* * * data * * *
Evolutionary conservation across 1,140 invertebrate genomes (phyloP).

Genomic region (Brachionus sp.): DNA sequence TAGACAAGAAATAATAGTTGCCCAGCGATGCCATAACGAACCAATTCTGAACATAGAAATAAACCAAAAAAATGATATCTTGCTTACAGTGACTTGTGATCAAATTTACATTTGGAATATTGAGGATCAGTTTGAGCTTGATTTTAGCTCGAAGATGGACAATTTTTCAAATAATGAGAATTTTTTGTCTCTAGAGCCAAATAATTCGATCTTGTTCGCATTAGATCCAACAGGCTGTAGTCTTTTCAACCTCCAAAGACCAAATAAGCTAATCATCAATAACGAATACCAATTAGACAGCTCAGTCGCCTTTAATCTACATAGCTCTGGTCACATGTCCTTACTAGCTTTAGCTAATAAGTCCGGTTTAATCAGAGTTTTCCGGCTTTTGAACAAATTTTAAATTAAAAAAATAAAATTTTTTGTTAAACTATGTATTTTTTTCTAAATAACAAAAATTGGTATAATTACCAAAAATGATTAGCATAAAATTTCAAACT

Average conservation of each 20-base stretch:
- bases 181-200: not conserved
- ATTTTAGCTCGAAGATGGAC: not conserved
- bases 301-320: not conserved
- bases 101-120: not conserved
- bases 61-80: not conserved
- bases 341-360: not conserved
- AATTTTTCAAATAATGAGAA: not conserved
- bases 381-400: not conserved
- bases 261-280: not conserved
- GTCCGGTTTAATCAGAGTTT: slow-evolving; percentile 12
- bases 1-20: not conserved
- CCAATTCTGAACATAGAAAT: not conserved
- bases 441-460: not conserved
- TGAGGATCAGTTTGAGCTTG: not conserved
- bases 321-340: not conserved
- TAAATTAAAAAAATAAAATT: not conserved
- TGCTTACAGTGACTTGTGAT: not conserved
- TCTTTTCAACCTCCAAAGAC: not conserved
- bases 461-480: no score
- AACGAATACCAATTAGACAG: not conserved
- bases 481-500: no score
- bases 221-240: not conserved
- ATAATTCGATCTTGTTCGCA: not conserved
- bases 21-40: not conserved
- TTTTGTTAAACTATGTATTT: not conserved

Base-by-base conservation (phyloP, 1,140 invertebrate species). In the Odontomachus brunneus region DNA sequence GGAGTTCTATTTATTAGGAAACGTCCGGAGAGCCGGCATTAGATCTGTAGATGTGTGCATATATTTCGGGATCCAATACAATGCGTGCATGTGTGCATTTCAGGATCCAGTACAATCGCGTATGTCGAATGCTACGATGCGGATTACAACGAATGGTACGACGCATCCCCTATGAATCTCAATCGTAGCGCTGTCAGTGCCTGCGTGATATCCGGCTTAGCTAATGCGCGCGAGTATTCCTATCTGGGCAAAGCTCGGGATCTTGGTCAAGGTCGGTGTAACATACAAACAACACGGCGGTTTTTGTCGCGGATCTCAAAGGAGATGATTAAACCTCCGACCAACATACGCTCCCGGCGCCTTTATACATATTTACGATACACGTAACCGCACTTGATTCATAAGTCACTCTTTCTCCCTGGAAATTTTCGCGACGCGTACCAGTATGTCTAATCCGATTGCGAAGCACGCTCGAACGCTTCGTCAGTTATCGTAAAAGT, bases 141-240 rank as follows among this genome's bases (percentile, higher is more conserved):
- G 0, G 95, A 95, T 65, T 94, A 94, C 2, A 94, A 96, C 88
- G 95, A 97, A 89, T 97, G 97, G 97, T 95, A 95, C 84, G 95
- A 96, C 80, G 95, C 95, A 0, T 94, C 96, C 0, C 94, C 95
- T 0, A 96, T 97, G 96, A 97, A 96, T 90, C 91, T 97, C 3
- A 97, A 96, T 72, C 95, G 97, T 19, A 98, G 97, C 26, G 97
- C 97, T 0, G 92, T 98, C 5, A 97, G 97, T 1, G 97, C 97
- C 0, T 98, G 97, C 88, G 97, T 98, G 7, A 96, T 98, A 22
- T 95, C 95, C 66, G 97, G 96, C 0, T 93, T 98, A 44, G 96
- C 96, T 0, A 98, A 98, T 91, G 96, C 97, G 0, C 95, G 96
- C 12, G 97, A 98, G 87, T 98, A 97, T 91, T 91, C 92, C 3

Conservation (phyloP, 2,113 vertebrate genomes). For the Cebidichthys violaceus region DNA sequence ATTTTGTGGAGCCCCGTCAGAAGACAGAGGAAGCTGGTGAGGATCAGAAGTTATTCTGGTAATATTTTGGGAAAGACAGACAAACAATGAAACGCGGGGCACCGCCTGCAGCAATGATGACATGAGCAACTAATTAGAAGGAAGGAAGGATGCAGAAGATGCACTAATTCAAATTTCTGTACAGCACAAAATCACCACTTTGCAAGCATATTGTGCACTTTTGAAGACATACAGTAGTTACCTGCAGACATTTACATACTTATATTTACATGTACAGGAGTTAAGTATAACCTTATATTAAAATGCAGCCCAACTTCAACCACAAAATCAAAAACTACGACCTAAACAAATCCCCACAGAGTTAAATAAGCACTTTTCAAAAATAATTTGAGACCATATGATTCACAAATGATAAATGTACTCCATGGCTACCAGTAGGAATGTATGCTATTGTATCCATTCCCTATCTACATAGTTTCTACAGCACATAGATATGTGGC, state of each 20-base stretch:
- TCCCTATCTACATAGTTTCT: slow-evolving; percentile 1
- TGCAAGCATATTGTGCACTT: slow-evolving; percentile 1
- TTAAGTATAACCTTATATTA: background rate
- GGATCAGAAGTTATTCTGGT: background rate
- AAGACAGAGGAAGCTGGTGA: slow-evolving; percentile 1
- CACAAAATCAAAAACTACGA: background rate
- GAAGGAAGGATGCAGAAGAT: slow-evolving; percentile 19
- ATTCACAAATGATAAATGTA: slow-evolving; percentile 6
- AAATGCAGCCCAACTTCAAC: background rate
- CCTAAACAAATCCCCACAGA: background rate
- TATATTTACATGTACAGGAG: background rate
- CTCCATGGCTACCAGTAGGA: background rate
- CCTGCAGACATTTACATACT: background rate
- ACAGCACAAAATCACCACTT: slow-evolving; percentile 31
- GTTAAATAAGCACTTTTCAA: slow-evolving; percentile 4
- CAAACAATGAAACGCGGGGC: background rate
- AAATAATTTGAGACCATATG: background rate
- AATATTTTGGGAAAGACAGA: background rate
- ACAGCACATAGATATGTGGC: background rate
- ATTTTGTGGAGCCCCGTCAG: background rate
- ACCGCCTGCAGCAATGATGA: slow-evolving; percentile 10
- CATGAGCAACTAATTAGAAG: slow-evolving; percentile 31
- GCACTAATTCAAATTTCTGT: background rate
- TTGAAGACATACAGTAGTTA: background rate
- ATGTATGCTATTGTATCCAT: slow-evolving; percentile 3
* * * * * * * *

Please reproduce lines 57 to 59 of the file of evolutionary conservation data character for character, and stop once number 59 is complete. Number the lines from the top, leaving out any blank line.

- AAATAATTTGAGACCATATG: background rate
- AATATTTTGGGAAAGACAGA: background rate
- ACAGCACATAGATATGTGGC: background rate